The significance of Greece’s recent general strike cannot be overstated. The deaths of three bank employees in an apparent petrol bomb attack were tragic, criminal acts and have been rightly condemned by Greek union federations. The state has already attempted to cynically use these deaths to call for an end to all protests. But the goal of the demonstrations was not to wreak random havoc, but to demand that the European Union, the International Monetary Fund and speculators stopped making Greek workers pay for the crisis. More than 100,000 strikers and demonstrators attempted to storm the parliament, only a day after Communist Party activists hung a banner from the Acropolis demanding, “Peoples of Europe, Rise Up.” This is not, as mainstream media would have us believe, the wild, unprovoked anger of thugs. Greece is the first in line for European austerity: the demonstrators know this, and they know that the rest of Europe’s workers will be next to answer for their bosses’ misdeeds.
The media is awash with the agonies Europe’s leaders, in particular Germany’s Angela Merkel, are going through to obtain the emergency funds to pay Greece’s creditors. Unsurprisingly, these efforts have sparked a beggar-thy-neighbour backlash from regional politicians. However, the debate rotates on a very narrow axis between meeting these debts, and the fallout from not paying. Only the demonstrators, with their slogan “Make the plutocracy pay”, point to a truth that somehow never gets mentioned by EU leaders or columnists. So let’s state it clearly: Greek workers did not cause Greece’s fiscal crisis. There are plenty of reasons behind this. Firstly, there has been a predictable demonising of Greek workers as lazy and overpaid.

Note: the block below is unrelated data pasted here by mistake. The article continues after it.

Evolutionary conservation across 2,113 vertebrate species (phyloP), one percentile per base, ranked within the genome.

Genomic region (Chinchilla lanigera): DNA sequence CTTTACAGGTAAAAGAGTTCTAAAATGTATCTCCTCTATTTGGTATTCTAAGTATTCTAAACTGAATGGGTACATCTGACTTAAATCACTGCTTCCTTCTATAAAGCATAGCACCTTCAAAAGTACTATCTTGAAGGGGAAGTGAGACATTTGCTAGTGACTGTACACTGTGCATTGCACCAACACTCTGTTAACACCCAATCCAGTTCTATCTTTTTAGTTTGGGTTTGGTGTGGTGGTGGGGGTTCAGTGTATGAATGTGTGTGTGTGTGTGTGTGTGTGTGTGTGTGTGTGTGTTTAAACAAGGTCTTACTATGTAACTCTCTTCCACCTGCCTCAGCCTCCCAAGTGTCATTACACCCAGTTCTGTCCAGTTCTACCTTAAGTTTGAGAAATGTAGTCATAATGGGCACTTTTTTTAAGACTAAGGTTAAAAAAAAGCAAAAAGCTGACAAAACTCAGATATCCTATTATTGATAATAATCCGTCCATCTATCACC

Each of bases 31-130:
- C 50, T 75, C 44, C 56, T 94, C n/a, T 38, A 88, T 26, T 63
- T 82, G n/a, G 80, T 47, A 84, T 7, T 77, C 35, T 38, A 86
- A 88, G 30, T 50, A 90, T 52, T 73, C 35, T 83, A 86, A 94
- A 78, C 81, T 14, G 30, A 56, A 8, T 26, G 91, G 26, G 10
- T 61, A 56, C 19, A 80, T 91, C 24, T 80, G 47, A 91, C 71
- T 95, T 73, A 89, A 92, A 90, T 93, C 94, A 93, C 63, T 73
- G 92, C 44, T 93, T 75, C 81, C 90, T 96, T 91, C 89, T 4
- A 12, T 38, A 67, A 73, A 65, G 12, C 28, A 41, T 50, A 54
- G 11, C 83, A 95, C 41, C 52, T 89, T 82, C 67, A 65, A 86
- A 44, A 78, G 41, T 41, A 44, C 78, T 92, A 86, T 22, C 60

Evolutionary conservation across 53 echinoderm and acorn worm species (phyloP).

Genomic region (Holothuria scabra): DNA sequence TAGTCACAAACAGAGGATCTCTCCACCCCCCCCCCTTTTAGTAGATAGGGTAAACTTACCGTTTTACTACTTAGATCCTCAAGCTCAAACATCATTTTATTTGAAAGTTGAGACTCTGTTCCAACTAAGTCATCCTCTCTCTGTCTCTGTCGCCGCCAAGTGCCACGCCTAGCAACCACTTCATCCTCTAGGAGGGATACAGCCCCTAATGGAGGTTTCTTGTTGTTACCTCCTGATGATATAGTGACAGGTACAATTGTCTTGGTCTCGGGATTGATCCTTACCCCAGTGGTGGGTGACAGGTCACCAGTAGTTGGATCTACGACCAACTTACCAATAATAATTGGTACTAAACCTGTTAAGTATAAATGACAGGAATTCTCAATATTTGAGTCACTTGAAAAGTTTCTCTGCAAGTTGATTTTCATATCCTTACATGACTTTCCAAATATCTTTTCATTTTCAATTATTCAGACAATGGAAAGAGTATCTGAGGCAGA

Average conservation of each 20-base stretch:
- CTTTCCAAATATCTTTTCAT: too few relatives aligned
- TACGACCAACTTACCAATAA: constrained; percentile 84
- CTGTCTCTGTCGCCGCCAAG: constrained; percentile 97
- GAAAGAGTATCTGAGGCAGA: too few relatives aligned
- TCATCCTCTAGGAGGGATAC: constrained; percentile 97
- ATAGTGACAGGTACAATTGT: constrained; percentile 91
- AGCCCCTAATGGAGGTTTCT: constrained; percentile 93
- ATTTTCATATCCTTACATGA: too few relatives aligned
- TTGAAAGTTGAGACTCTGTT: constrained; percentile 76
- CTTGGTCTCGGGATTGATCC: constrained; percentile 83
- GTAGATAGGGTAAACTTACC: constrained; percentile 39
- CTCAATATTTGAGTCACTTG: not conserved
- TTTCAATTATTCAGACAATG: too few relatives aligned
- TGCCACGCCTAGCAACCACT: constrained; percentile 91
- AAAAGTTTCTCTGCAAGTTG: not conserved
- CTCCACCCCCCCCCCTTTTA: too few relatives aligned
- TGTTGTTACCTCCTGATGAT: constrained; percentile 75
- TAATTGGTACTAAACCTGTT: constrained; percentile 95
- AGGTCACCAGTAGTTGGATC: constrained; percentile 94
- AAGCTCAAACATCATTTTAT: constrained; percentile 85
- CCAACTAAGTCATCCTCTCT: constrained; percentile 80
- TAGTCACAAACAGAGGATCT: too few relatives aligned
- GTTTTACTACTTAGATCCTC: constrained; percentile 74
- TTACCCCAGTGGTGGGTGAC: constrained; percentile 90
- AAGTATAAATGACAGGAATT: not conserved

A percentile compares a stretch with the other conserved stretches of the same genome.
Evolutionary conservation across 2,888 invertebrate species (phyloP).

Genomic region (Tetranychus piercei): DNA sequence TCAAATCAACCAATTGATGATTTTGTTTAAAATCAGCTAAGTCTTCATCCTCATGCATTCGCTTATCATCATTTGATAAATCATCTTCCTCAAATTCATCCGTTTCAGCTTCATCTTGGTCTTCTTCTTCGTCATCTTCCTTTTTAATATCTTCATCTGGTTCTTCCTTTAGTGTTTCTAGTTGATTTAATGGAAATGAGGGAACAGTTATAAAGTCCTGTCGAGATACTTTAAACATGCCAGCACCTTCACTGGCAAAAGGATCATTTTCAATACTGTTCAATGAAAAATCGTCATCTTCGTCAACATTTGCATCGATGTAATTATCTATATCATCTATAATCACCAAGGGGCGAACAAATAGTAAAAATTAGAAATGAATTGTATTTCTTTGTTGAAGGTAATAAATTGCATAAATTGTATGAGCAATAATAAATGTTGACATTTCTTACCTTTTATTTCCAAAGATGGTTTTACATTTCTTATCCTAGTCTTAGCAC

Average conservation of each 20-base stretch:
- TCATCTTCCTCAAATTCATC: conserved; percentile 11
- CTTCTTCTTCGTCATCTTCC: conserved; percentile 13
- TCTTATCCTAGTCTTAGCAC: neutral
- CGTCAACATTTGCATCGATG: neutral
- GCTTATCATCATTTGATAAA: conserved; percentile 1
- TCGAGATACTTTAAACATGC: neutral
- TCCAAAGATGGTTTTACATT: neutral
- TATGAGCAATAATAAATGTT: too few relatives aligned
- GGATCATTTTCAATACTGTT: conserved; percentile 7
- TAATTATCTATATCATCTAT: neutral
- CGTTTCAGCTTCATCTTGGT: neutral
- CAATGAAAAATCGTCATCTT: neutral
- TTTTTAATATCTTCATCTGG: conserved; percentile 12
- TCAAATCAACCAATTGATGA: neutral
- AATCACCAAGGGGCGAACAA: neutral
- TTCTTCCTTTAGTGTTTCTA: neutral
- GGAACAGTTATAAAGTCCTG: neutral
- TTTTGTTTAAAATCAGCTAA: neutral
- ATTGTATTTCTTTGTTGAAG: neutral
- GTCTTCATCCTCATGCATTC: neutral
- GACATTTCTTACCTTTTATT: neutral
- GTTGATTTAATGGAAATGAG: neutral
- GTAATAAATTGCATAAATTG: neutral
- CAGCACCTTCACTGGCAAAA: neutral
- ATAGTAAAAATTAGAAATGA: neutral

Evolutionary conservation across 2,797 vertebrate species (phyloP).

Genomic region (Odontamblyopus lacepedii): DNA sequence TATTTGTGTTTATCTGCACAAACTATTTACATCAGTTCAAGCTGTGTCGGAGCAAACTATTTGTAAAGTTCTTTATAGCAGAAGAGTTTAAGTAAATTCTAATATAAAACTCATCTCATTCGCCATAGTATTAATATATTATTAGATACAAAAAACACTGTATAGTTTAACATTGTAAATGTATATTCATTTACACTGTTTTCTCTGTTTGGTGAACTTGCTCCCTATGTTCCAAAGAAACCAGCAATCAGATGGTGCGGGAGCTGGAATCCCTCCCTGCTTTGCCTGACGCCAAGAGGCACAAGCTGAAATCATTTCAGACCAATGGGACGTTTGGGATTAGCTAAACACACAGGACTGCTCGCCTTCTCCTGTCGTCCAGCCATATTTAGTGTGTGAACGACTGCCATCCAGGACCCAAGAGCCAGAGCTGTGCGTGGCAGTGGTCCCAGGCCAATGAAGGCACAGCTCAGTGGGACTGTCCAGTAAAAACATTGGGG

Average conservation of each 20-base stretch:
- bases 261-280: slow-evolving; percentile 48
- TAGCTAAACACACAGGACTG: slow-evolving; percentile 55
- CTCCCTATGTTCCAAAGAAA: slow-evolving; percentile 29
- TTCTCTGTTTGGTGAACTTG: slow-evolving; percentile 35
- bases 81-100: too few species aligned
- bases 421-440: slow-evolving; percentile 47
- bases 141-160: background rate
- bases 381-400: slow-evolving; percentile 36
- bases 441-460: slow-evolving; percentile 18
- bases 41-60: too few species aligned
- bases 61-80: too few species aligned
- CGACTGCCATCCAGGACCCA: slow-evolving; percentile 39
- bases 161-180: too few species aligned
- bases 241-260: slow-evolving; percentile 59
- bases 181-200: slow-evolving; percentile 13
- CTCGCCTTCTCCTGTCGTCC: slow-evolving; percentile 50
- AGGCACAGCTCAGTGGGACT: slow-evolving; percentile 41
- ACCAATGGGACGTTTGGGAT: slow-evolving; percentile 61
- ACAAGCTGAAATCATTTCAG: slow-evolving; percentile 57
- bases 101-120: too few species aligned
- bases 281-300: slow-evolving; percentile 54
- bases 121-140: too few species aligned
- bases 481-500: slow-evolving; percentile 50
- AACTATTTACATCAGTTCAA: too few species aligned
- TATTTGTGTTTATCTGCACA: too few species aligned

They are not. Greeks work longer hours, for lower wages, and less job security than the EU average. The much-derided ‘tax evasion’, where Greeks don’t declare their income tax, has been declared as the reason for the Greek state’s bankruptcy. However, it’s actually due to bosses refusing to hire workers on legal contracts, so the former don’t have to pay social security benefits. Secondly, the debt crisis is structural. Greek capital has refused tax increases with the threat of capital flight. Like all other small EU economies, Greece is at the receiving end of exports from the strong nations of the EU and cannot develop independently. The country is legally bound to EU limits on deficits that are completely arbitrary, adopted as part of neoliberal dogma about restricting public spending. It’s true, there has been too much spending: on meeting the debt obligations demanded by the private international bond markets that control Greece’s debt.
If workers do not pay, rulers could. The obvious solution would be to take control of the money markets and create an international, democratically-accountable system of credit. This would go some ways towards solving the longer-term, structural problems of capitalism that have led to the increased role for finance in the first place. However, it would throw a wrench in the free-market mantra, and the further enrichment of global ruling classes, that have helped them drag the globe into recession and austerity in the first place.
From the workers’ perspective, the Greek situation is tenuous. The Greek left remains divided by sectarianism; the trade unions still insist on single-day actions rather than building towards longer, sectoral strikes that would put real pressure to bear on the Greek and European ruling classes. Once again, the people are to the left of their leadership in articulating class anger. But that anger can spread even more quickly than austerity. And in a situation where the people are expected to pay for their politicians’ mistakes, downing tools and walking out is the most mature, responsible and reasoned act imaginable.
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This post was written by Daniel Serge